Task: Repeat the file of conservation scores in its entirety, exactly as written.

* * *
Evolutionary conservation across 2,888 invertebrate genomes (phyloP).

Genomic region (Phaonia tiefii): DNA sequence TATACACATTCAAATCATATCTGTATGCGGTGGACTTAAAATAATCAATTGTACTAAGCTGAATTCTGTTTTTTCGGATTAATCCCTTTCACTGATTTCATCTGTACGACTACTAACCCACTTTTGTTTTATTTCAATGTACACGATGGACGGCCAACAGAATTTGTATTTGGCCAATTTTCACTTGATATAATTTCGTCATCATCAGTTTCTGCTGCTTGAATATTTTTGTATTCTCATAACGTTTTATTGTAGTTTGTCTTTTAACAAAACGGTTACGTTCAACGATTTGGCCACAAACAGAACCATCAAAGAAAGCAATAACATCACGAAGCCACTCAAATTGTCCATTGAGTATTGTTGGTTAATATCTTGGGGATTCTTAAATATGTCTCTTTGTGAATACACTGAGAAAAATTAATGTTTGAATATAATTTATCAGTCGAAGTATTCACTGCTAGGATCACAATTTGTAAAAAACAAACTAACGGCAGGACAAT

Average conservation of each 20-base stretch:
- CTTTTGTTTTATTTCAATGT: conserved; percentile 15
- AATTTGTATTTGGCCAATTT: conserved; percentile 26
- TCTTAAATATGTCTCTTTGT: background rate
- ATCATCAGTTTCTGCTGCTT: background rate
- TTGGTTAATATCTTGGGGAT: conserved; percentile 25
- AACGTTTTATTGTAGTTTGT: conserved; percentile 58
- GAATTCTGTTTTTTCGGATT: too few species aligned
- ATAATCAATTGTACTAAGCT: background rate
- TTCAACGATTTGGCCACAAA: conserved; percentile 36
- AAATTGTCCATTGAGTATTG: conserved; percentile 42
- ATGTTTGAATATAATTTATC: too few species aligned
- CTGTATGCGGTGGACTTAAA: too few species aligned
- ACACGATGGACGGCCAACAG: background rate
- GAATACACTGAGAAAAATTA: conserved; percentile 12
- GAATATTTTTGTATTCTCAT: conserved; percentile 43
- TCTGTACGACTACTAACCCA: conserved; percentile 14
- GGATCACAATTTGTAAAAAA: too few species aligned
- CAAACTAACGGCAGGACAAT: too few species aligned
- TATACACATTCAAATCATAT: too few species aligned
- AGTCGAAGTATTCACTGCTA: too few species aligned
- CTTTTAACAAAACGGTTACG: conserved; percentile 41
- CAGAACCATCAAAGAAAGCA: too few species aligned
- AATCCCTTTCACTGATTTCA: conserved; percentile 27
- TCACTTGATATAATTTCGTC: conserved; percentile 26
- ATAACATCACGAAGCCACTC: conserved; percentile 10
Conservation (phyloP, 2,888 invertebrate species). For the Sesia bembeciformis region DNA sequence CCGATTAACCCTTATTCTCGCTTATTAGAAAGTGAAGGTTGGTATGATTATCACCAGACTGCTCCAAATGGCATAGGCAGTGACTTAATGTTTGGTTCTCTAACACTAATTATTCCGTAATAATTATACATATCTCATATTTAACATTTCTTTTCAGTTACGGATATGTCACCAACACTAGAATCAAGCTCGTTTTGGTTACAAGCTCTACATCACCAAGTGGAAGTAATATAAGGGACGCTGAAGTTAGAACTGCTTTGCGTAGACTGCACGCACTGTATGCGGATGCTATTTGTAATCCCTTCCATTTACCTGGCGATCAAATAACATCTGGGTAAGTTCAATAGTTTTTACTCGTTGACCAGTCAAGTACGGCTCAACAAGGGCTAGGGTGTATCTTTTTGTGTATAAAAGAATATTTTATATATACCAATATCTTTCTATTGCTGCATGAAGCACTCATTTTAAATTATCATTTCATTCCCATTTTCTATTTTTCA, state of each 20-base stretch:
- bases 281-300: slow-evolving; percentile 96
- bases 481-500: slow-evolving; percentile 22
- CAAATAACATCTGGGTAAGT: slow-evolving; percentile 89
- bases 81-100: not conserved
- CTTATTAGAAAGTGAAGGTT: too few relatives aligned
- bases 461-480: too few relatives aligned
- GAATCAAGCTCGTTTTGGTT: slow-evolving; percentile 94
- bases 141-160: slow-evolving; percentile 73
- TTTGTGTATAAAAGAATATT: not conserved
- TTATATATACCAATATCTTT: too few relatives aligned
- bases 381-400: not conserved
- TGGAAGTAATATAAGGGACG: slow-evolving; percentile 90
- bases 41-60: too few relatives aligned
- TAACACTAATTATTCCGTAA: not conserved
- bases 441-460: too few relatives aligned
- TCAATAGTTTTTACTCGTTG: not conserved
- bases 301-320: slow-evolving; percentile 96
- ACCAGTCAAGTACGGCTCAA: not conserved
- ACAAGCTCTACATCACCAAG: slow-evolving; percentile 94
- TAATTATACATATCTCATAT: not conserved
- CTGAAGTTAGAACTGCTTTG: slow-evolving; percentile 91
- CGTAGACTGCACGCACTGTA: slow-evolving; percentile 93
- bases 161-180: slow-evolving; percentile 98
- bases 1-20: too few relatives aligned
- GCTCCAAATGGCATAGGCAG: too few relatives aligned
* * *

Evolutionary conservation across 2,888 invertebrate genomes (phyloP).

Genomic region (Phaonia tiefii): DNA sequence TATACACATTCAAATCATATCTGTATGCGGTGGACTTAAAATAATCAATTGTACTAAGCTGAATTCTGTTTTTTCGGATTAATCCCTTTCACTGATTTCATCTGTACGACTACTAACCCACTTTTGTTTTATTTCAATGTACACGATGGACGGCCAACAGAATTTGTATTTGGCCAATTTTCACTTGATATAATTTCGTCATCATCAGTTTCTGCTGCTTGAATATTTTTGTATTCTCATAACGTTTTATTGTAGTTTGTCTTTTAACAAAACGGTTACGTTCAACGATTTGGCCACAAACAGAACCATCAAAGAAAGCAATAACATCACGAAGCCACTCAAATTGTCCATTGAGTATTGTTGGTTAATATCTTGGGGATTCTTAAATATGTCTCTTTGTGAATACACTGAGAAAAATTAATGTTTGAATATAATTTATCAGTCGAAGTATTCACTGCTAGGATCACAATTTGTAAAAAACAAACTAACGGCAGGACAAT

Average conservation of each 20-base stretch:
- CTTTTGTTTTATTTCAATGT: conserved; percentile 15
- AATTTGTATTTGGCCAATTT: conserved; percentile 26
- TCTTAAATATGTCTCTTTGT: background rate
- ATCATCAGTTTCTGCTGCTT: background rate
- TTGGTTAATATCTTGGGGAT: conserved; percentile 25
- AACGTTTTATTGTAGTTTGT: conserved; percentile 58
- GAATTCTGTTTTTTCGGATT: too few species aligned
- ATAATCAATTGTACTAAGCT: background rate
- TTCAACGATTTGGCCACAAA: conserved; percentile 36
- AAATTGTCCATTGAGTATTG: conserved; percentile 42
- ATGTTTGAATATAATTTATC: too few species aligned
- CTGTATGCGGTGGACTTAAA: too few species aligned
- ACACGATGGACGGCCAACAG: background rate
- GAATACACTGAGAAAAATTA: conserved; percentile 12
- GAATATTTTTGTATTCTCAT: conserved; percentile 43
- TCTGTACGACTACTAACCCA: conserved; percentile 14
- GGATCACAATTTGTAAAAAA: too few species aligned
- CAAACTAACGGCAGGACAAT: too few species aligned
- TATACACATTCAAATCATAT: too few species aligned
- AGTCGAAGTATTCACTGCTA: too few species aligned
- CTTTTAACAAAACGGTTACG: conserved; percentile 41
- CAGAACCATCAAAGAAAGCA: too few species aligned
- AATCCCTTTCACTGATTTCA: conserved; percentile 27
- TCACTTGATATAATTTCGTC: conserved; percentile 26
- ATAACATCACGAAGCCACTC: conserved; percentile 10
Conservation (phyloP, 2,888 invertebrate species). For the Sesia bembeciformis region DNA sequence CCGATTAACCCTTATTCTCGCTTATTAGAAAGTGAAGGTTGGTATGATTATCACCAGACTGCTCCAAATGGCATAGGCAGTGACTTAATGTTTGGTTCTCTAACACTAATTATTCCGTAATAATTATACATATCTCATATTTAACATTTCTTTTCAGTTACGGATATGTCACCAACACTAGAATCAAGCTCGTTTTGGTTACAAGCTCTACATCACCAAGTGGAAGTAATATAAGGGACGCTGAAGTTAGAACTGCTTTGCGTAGACTGCACGCACTGTATGCGGATGCTATTTGTAATCCCTTCCATTTACCTGGCGATCAAATAACATCTGGGTAAGTTCAATAGTTTTTACTCGTTGACCAGTCAAGTACGGCTCAACAAGGGCTAGGGTGTATCTTTTTGTGTATAAAAGAATATTTTATATATACCAATATCTTTCTATTGCTGCATGAAGCACTCATTTTAAATTATCATTTCATTCCCATTTTCTATTTTTCA, state of each 20-base stretch:
- bases 281-300: slow-evolving; percentile 96
- bases 481-500: slow-evolving; percentile 22
- CAAATAACATCTGGGTAAGT: slow-evolving; percentile 89
- bases 81-100: not conserved
- CTTATTAGAAAGTGAAGGTT: too few relatives aligned
- bases 461-480: too few relatives aligned
- GAATCAAGCTCGTTTTGGTT: slow-evolving; percentile 94
- bases 141-160: slow-evolving; percentile 73
- TTTGTGTATAAAAGAATATT: not conserved
- TTATATATACCAATATCTTT: too few relatives aligned
- bases 381-400: not conserved
- TGGAAGTAATATAAGGGACG: slow-evolving; percentile 90
- bases 41-60: too few relatives aligned
- TAACACTAATTATTCCGTAA: not conserved
- bases 441-460: too few relatives aligned
- TCAATAGTTTTTACTCGTTG: not conserved
- bases 301-320: slow-evolving; percentile 96
- ACCAGTCAAGTACGGCTCAA: not conserved
- ACAAGCTCTACATCACCAAG: slow-evolving; percentile 94
- TAATTATACATATCTCATAT: not conserved
- CTGAAGTTAGAACTGCTTTG: slow-evolving; percentile 91
- CGTAGACTGCACGCACTGTA: slow-evolving; percentile 93
- bases 161-180: slow-evolving; percentile 98
- bases 1-20: too few relatives aligned
- GCTCCAAATGGCATAGGCAG: too few relatives aligned